One of the biggest puzzle for a new photographers is how to position the subject in their composition of a shot. When you search for composition ideas online, hundreds of feeds such as rule of thirds, symmetry, leading lines etc comes up. While reading all makes sense but actually when you go to shooting mode, you forget which rule to apply and finally end up picture putting the subject in the center. For today’s session I thought it would be good idea to explore upon this area of composition.
Check the about two pictures individually on full view, do you see totally different story? For me first picture shows “end of the journey”, while second one “begining of journey”. You see that? if so why is that? Just by positioning of same subject in a identical setup differently makes up a totally opposite story. That means how you place your subjects in your frame is very important in photography.
Check the above two pictures, one on the left shows you a motion of water and the stationery rocks. Where as the picture on the right shows just the rocks!
Check the comments on individual images above.
Basically when we compose our shot we must provide a space for our subjects so that in your picture they are placed comfortably. When the subject of our photo look comfortable, viewers also feel comfortable looking at them. Looking at a picture should always be a pleasing experience for the viewers. Only then they will spend more time on your image. As I said in the first lesson.”if a viewer spends more time on your picture, more interesting is your story and more satisfied he is”. But now the question is, “how do I decide where to add space?”. Well, instead of me explaining check the images below and the corresponding caption.
The space you are adding to your picture intentionally is called “Breathing Space“. We should make sure that we position our subject such a way that its “not suffocated”. That’s where the rule of thirds shines. Rule of thirds (if you don’t know what it is google for it) tells you where to position your subject. But use that rule only for guidance, don’t mechanically place objects at the the rule of thirds intersection and assume your job is done!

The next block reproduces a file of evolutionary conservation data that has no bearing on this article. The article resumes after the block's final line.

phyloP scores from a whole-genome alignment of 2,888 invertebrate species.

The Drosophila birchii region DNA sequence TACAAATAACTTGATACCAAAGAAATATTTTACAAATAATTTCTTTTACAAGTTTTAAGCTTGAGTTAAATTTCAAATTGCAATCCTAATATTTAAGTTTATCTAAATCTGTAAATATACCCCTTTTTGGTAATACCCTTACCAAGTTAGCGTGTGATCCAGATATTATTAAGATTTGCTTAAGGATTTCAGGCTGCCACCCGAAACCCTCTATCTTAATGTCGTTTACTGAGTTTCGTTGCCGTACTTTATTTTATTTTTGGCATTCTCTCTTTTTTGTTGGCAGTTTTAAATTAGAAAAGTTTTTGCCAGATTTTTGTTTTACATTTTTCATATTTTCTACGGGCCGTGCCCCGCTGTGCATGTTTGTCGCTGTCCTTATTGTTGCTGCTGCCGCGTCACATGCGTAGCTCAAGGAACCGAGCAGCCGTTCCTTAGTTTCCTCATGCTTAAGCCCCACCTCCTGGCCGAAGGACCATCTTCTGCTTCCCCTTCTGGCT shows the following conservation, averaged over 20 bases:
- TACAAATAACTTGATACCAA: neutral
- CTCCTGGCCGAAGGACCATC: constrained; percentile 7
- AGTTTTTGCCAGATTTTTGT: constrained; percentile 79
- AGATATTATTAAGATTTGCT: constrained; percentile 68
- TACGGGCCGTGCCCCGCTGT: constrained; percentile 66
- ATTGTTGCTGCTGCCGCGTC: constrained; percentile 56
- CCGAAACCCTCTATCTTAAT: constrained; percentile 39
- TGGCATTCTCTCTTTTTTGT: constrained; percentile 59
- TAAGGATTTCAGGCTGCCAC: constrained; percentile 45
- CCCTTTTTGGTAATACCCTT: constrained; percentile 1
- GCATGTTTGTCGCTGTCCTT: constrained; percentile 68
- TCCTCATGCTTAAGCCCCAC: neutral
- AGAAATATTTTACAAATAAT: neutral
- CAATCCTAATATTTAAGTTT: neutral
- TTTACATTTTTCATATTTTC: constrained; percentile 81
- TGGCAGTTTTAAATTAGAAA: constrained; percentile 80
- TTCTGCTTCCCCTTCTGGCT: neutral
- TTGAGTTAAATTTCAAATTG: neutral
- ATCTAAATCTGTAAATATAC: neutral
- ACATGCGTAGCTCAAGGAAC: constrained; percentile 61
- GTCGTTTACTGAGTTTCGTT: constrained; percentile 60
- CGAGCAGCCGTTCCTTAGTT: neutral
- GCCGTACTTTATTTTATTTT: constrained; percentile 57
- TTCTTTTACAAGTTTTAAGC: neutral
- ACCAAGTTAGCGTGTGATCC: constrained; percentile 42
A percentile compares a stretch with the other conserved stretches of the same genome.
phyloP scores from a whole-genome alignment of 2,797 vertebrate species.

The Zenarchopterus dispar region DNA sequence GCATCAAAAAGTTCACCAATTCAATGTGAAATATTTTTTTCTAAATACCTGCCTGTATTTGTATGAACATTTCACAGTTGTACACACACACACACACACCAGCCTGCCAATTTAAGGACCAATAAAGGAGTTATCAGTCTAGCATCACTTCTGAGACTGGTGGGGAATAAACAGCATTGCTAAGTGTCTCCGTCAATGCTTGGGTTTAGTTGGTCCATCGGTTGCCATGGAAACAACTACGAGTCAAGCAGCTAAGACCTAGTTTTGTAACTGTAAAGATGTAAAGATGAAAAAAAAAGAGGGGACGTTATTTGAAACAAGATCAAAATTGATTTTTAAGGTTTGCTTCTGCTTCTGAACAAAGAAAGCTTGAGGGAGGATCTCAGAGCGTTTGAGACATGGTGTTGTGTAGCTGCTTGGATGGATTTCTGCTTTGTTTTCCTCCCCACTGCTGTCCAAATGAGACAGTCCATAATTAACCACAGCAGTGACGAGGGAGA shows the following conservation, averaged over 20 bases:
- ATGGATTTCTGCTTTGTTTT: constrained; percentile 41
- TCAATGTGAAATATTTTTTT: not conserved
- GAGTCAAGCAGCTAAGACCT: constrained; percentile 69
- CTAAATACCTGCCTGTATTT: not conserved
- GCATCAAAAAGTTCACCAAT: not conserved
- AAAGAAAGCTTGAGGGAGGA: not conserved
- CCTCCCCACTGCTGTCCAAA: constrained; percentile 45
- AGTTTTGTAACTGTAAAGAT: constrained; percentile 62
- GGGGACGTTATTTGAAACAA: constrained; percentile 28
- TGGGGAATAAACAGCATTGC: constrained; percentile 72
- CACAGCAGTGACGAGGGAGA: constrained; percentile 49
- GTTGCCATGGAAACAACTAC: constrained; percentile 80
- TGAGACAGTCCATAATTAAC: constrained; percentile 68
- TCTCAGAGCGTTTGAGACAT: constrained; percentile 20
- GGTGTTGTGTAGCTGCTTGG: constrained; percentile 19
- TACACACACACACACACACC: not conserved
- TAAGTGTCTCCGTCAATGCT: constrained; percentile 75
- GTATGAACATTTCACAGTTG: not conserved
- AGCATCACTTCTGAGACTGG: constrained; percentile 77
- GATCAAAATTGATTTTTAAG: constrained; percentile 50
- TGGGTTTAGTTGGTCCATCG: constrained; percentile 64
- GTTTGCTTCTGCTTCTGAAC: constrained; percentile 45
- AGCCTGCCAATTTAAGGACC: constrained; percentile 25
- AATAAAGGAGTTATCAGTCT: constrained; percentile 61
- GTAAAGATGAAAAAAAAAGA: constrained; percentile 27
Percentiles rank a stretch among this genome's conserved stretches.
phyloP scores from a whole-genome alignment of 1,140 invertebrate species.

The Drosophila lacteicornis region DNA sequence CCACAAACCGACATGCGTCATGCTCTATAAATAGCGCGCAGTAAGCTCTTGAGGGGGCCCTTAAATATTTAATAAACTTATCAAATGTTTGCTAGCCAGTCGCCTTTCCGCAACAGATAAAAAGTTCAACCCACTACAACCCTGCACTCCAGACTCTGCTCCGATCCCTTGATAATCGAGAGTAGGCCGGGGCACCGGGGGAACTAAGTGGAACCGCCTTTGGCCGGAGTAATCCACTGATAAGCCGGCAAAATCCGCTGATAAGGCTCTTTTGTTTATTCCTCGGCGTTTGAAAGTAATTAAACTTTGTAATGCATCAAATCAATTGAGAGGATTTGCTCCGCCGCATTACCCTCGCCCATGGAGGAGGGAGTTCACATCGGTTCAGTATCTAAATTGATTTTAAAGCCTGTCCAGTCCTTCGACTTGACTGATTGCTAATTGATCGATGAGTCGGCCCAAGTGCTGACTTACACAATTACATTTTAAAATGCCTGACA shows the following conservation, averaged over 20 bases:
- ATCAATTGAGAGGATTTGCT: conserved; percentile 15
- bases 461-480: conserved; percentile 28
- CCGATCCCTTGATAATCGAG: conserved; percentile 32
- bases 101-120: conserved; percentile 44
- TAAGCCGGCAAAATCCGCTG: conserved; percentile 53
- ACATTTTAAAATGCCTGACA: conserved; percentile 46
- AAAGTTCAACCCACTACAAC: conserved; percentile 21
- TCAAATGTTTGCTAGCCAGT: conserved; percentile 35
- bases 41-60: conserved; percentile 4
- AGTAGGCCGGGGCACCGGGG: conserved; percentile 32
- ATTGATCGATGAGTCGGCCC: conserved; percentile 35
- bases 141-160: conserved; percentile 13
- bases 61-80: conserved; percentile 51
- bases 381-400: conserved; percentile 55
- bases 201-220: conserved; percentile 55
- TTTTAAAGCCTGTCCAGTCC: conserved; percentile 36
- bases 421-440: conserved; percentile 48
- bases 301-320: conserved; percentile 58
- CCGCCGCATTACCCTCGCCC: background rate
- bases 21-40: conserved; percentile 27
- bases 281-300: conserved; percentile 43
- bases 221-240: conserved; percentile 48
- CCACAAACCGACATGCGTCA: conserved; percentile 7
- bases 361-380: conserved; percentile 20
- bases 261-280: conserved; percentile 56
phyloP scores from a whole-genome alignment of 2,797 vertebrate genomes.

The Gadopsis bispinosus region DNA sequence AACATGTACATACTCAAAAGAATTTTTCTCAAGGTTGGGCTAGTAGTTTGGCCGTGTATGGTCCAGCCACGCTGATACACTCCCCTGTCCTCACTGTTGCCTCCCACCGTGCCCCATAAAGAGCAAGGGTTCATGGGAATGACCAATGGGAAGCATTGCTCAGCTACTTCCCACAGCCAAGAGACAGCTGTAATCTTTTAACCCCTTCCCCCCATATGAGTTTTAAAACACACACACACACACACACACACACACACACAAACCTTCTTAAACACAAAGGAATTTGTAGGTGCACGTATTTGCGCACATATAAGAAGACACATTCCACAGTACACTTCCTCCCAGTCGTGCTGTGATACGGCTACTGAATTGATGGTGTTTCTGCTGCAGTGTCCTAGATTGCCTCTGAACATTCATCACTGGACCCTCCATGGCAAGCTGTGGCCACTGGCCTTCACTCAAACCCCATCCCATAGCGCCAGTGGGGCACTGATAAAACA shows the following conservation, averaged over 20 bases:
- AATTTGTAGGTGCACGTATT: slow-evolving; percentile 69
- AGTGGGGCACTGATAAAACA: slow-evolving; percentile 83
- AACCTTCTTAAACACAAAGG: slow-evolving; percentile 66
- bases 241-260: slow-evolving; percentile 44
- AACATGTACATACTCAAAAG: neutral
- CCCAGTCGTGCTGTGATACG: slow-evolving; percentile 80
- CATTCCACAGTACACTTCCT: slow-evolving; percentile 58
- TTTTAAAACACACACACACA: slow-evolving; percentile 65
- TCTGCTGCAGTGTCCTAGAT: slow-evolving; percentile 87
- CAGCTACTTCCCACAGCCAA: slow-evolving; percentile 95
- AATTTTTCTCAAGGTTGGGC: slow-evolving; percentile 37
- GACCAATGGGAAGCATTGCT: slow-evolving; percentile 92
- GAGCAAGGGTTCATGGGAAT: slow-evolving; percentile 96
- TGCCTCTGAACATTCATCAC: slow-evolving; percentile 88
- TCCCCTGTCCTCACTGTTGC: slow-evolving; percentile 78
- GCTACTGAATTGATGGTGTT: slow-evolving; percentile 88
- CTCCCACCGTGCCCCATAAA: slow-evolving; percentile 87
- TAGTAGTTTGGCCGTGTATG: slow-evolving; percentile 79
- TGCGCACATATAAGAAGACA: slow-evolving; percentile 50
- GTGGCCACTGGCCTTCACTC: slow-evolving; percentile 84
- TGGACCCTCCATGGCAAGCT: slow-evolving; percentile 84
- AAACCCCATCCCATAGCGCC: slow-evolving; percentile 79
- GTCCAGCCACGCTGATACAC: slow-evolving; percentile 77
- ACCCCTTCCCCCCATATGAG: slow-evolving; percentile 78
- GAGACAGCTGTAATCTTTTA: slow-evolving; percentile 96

But now another question.. that means we will never put objects in the center? …No, we do. Check the following examples. No way we can put the below subjects in the sides. Also we add a “breathing space” all around! Our eyes have a tendency to focus better on the things in the center and not the extreme edges. Most of the times the symmetrical images go in the center of the frame as shown below.
Now the final question, is there a situation where we will fill the picture with our subject without any “Breathing Space”? Yes we do.. Check the below examples. Watch them full screen with the comments.
Whenever we have a subject whose story line is simple one, end to end we fill the screen with that subject. We will avoid any space or any other detraction in the picture. So that message from image is very clear one. Generally abstract type of images or closeups are the good candidates for such type of composition.
Liked this session? make sure to check out my earlier sessions here.
So, what you think now? Does it make sense? have a question? post it below. I like comments.
- Post one or two pictures, keeping today’s topic of “Breathing Space” in mind. Also think about the previous chapters I published too. (I recommend fresh pictures if possible, but old pictures also fine!)
- Let me know type of camera(mobile, dslr, point and shoot)
- Try to put exif data (shutter speed, aperture, ISO) so that I can comment better unless you shot the picture on mobile phone.
- Add a tag ‘XDrivePhoto’
- Add a ping back to this post. (Basically copy the URL of this post, and paste to your post. (Anywhere)
- Title the post as “XDrive Photo Lesson – Breathing Space”
Your ping-backs may not appear immediately as I have to enable them later. I will check your post and I will comment on your post itself. I will post selected contribution links to this post later so that others can also see and learn from them. (Please note there is no time limit for your contributions, you can post them any time, I will respond to them as you contribute. You can also make more than one contributions to the same topic)
Although these lessons are geared towards newbies, expert photographers also welcomed hearty. I need to learn too! There are no teachers here everyone is learning.
Cheers and Happy clicking!